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Von der Leyen threatens EU recovery fund without Hungary and Poland



The European Commission will move to launch the EU’s proposed €750 billion recovery fund without Hungary and Poland if there’s no breakthrough in the budget deadlock at next week’s European Council, Commission President Ursula von der Leyen told European Parliament President David Sassoli on Wednesday, according to two Parliament officials.

In a video call with Sassoli, von der Leyen said she wanted to “salvage the recovery fund,” and “propose reinforced cooperation at 25,” one of the two officials said — adding that such a move would mean the European Parliament would not vote to approve the related seven-year EU budget plan currently on the table.

The proposed recovery fund is part of a bigger €1.8 trillion financial package that also includes the Multiannual Financial Framework (MFF) for 2021-2027. Budapest and Warsaw are blocking the adoption of the financial package over their opposition to a mechanism that would tie budget payments to rule of law criteria.

One senior Commission official said that alternative “solutions,” including enhanced cooperation within the framework of EU law, could be put in place “rapidly” if Hungary and Poland maintain their veto on the financial measures. But the official did not specify which approach the Commission planned to take.

“We have not taken a final view on which of those solutions should be taken forward,” the official said, adding that the “central scenario” remained that the standoff could be resolved at a meeting of EU leaders scheduled for Brussels on December 10-11.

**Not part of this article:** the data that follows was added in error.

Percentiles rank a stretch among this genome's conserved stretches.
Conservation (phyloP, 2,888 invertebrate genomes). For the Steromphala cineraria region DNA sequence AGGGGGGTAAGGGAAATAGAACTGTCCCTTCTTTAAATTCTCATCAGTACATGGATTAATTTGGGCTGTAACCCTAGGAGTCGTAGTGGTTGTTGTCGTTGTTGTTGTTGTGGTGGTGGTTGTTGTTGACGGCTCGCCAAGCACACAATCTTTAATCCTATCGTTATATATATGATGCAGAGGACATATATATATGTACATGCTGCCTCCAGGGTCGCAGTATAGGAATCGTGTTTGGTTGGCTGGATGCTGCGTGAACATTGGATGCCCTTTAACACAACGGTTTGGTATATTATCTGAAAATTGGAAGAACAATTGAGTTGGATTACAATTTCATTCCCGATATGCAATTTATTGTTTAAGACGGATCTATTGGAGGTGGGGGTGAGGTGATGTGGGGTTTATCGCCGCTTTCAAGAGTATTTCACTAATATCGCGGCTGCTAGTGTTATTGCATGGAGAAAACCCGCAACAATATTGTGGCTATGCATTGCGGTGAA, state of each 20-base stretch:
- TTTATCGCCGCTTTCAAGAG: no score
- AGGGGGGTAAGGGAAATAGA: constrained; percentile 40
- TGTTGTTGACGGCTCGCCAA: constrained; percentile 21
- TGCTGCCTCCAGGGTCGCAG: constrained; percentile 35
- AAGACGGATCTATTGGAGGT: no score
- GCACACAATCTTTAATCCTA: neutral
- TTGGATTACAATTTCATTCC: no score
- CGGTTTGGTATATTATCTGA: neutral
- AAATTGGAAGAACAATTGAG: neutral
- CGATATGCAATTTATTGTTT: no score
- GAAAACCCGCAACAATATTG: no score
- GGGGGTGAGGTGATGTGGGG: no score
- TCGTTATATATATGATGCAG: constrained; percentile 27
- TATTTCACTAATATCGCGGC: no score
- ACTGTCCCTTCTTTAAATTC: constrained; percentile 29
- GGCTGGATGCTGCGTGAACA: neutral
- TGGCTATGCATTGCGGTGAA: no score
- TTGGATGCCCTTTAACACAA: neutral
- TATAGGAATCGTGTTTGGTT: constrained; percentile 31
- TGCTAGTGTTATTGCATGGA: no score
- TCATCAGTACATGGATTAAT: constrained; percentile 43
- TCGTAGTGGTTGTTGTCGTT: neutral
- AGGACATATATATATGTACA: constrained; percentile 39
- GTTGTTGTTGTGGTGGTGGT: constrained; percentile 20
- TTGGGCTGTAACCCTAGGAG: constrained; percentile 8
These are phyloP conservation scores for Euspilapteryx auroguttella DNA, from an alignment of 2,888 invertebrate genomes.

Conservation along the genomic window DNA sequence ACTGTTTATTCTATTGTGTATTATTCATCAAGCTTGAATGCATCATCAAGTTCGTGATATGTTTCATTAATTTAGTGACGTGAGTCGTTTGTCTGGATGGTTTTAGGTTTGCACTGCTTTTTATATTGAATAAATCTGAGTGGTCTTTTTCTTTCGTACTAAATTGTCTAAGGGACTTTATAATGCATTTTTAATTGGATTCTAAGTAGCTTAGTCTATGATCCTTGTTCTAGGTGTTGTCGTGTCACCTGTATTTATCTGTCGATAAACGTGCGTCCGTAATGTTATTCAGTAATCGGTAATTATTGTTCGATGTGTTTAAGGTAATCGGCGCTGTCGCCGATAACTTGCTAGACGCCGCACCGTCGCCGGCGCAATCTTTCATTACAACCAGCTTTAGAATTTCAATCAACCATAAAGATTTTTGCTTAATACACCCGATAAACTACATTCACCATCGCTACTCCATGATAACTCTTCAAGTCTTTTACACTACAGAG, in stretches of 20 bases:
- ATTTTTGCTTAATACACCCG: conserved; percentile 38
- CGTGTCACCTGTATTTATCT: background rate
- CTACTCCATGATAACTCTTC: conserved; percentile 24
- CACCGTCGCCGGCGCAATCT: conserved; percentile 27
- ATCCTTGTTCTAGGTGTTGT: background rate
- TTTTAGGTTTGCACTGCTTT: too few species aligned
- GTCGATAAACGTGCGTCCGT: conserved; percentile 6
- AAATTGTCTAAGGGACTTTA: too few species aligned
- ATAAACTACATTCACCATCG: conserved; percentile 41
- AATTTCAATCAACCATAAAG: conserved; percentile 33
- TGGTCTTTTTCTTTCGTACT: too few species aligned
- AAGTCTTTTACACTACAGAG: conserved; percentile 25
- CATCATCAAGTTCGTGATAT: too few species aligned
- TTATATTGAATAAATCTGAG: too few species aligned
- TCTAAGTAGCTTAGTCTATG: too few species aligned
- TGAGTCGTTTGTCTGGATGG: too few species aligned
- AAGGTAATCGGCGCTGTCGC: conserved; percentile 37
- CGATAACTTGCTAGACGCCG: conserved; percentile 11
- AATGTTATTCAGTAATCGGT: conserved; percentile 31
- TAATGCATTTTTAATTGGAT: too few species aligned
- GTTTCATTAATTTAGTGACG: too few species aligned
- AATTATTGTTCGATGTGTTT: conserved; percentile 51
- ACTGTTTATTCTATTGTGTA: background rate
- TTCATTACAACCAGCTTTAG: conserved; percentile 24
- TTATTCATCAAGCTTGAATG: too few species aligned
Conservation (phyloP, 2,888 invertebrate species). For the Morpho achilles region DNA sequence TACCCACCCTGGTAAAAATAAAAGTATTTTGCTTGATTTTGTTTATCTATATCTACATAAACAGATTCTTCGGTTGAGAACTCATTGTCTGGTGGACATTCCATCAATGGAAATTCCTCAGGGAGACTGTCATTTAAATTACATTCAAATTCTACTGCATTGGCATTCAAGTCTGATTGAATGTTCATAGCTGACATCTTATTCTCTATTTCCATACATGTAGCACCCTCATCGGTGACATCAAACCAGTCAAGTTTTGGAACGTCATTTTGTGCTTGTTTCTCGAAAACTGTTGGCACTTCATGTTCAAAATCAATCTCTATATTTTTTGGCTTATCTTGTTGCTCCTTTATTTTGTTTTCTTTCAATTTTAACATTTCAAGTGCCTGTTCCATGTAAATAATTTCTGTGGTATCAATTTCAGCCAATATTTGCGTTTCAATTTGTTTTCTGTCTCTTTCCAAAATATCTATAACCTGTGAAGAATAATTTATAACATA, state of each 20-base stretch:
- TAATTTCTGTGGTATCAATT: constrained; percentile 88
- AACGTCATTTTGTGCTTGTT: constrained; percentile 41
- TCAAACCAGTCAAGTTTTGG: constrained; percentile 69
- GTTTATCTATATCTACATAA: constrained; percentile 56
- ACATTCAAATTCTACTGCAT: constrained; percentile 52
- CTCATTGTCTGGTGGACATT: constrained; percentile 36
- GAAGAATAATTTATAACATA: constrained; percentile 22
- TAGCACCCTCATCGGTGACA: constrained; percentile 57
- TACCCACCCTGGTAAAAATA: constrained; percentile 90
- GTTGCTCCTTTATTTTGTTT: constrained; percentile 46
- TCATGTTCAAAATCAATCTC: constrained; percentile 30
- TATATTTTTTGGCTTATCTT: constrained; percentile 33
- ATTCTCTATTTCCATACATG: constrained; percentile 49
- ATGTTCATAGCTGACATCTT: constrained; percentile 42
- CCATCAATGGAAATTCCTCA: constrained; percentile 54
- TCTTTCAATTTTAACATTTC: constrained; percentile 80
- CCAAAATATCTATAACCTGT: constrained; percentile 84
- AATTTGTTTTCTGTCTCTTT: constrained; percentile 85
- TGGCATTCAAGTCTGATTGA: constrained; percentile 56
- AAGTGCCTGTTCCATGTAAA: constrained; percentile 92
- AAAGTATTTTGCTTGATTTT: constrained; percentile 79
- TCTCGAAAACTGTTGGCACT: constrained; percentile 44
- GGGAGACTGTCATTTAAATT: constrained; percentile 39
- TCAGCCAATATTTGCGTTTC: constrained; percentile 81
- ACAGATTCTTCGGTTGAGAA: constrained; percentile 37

German Chancellor Angela Merkel indicated Monday that she could be willing to make some concessions to Budapest and Warsaw, which have vowed to remain united in opposing the current proposal.

Enhanced cooperation is a specific process allowed for under EU treaties for a group of countries to move forward if all 27 countries cannot reach agreement, with the remaining countries permitted to join later if they choose.

Another option for capitals to circumvent Hungary and Poland would be to set up a fund outside of EU structures, through an intergovernmental treaty.

“If you go for an intergovernmental solution you would have to reinvent the wheel completely, and this takes quite some time,” the Commission official said.

In such a scenario, “any borrowing we would undertake to fund our national progress would immediately increase the debt levels of the member states supporting the intergovernmental borrowing, which would be very unattractive,” the official added.

Besides an intergovernmental treaty or enhanced cooperation, “in fact there may also be other solutions,” according to the official.

Launching a recovery fund involving 25 countries could affect approval of the MFF, the Parliament official said, with the seven-year budget and recovery fund having been agreed as a package in July.

If the MFF is not signed off before the end of the year, the bloc would move onto an emergency budget.

That would have big consequences for EU spending, the Commission official said, particularly for cohesion policy: “We reckon that we would have to cut by 50-75 percent.”

The official also said that in the case of an emergency budget, the rule of law clause still applies.



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